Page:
Ruben Navarette Jr. writes that "what we have here is not a failure to communicate."
I have noticed that a lot of politicians operate under the premise that if the "message" is properly communicated the poor huddled masses will see the light and wisdom of their agenda. On second thought, maybe this is not so much a feature of politicians but academic elites. This type of person possesses a keen sense of their own abilities and the rightness of their opinion coupled with a low regard for the average and less educated American. But ironically, they demonstrate a naive sense of human goodness and moral spirit. Can I be so bold as to suggest that in some ways I am describing "gentry liberalism"?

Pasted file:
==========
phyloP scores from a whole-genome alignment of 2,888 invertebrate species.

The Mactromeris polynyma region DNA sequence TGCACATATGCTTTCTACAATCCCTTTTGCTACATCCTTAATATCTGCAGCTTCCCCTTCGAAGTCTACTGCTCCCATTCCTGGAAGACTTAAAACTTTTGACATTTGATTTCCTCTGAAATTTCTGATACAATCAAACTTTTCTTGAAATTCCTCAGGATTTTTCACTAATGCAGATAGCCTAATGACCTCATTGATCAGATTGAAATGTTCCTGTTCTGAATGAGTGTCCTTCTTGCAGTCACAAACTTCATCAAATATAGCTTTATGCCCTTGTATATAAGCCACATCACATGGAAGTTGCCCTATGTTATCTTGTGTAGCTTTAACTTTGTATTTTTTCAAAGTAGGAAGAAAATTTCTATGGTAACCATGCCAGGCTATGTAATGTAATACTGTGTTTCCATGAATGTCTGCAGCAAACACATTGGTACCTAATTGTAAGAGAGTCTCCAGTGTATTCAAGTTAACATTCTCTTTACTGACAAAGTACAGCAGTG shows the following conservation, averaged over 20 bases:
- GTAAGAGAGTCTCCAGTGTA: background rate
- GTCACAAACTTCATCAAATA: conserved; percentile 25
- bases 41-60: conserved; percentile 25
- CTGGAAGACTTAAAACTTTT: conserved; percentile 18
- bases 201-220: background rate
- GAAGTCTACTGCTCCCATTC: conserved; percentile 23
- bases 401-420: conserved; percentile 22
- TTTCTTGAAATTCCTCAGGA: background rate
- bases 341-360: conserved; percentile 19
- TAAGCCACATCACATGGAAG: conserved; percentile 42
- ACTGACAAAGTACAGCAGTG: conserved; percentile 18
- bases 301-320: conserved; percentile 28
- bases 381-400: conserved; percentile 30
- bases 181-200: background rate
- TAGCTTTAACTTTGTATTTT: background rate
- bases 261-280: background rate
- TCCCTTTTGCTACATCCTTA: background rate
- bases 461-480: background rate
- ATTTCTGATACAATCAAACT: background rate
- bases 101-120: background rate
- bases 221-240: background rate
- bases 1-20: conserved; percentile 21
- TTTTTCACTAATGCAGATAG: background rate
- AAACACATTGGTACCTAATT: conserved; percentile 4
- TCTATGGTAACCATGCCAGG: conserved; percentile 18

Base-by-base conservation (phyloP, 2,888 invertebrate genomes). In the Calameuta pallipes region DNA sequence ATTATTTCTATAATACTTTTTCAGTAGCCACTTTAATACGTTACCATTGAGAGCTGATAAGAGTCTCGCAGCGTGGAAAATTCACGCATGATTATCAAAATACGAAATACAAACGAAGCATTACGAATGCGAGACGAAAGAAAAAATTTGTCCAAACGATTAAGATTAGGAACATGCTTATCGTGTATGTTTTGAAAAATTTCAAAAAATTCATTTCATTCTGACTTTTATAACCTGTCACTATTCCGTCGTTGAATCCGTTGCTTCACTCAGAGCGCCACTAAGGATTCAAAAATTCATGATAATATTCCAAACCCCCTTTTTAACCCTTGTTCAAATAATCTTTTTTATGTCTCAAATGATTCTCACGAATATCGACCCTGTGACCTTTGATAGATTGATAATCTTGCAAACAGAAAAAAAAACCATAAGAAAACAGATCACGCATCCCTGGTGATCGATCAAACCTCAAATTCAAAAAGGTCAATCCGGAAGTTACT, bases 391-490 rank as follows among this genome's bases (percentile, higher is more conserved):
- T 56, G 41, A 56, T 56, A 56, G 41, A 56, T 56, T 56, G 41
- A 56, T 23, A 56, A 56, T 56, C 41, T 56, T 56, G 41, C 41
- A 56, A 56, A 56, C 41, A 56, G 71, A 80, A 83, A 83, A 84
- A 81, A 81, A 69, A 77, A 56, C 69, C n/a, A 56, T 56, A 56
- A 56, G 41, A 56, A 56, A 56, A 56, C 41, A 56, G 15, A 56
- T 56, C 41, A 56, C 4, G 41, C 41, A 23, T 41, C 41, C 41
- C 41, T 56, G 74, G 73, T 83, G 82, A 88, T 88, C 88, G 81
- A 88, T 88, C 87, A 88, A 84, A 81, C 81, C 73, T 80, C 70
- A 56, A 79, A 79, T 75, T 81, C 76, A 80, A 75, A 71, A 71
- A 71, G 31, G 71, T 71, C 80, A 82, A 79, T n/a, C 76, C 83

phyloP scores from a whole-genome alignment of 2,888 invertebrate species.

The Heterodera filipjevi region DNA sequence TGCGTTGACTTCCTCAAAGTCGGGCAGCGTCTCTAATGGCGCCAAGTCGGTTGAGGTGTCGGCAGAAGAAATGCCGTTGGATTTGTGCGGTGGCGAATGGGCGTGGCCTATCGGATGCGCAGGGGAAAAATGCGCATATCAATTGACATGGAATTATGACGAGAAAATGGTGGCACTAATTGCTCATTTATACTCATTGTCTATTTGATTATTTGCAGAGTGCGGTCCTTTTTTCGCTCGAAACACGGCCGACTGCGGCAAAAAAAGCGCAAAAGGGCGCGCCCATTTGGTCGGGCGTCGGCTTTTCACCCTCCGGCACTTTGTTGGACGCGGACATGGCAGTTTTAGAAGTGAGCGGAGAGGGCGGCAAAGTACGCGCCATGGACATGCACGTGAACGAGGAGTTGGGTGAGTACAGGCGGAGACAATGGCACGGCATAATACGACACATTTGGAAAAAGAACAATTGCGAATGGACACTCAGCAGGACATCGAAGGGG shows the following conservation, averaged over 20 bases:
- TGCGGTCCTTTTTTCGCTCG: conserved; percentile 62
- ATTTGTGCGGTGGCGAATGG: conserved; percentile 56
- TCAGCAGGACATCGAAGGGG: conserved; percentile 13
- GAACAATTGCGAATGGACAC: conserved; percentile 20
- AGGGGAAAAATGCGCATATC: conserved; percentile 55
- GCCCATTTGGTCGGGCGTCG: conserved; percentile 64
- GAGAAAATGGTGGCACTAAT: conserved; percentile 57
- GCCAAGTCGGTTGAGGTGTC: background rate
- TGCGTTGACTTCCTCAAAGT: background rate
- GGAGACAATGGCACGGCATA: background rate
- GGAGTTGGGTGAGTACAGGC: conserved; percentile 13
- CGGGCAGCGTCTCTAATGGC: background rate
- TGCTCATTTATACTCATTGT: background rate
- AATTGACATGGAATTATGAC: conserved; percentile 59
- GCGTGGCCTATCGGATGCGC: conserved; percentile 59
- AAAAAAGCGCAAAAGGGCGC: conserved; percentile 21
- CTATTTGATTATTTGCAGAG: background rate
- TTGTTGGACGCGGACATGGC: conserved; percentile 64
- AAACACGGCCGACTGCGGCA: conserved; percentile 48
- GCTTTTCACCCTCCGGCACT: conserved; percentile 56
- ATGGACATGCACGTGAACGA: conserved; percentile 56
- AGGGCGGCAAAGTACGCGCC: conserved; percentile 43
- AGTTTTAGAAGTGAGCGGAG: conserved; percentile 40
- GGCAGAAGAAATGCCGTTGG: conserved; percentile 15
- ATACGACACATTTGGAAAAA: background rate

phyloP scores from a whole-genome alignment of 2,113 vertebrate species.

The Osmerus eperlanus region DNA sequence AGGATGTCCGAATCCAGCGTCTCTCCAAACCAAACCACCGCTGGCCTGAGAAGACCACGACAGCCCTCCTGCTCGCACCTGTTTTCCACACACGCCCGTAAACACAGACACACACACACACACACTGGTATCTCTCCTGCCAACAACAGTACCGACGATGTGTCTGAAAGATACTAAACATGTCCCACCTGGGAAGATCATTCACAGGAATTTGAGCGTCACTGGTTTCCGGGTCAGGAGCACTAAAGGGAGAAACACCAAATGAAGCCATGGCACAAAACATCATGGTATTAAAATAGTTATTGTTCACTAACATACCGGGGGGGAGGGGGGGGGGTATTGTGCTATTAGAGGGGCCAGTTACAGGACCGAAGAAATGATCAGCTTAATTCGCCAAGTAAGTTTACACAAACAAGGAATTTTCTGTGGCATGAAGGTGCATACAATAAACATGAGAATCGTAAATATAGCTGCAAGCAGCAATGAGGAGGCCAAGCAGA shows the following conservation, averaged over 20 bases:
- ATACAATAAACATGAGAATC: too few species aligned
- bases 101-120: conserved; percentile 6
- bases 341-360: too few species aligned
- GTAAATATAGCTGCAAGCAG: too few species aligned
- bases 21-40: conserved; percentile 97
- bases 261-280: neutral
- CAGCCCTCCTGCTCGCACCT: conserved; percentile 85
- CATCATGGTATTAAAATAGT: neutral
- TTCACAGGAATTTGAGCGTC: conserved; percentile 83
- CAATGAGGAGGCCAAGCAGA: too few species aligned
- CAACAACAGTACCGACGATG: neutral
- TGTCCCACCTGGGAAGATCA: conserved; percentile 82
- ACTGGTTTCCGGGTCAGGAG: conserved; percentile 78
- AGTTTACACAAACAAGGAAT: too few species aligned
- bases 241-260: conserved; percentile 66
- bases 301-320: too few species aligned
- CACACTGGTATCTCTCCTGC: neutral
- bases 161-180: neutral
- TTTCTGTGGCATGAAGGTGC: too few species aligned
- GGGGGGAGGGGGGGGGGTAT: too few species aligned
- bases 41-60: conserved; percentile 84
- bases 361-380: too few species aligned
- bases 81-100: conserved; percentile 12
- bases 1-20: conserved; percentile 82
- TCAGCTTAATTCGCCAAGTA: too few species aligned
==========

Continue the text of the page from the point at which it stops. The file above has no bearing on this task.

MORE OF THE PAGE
I have always held the strong suspicion that no matter how much we "communicate" there will be significant disagreements and a general breakdown between idealist notions and the day to day demands of regular people. Surely there is a relationship between this conservative viewpoint and my own Calvinistic convictions of an all pervasive human depravity. A world of good can be done by just talking, by genuine communication. Dialogue can lead to empathy, empathy to understanding, and understanding to compromise. But only sometimes. And if people don't seem to like your message, maybe they just don't like it.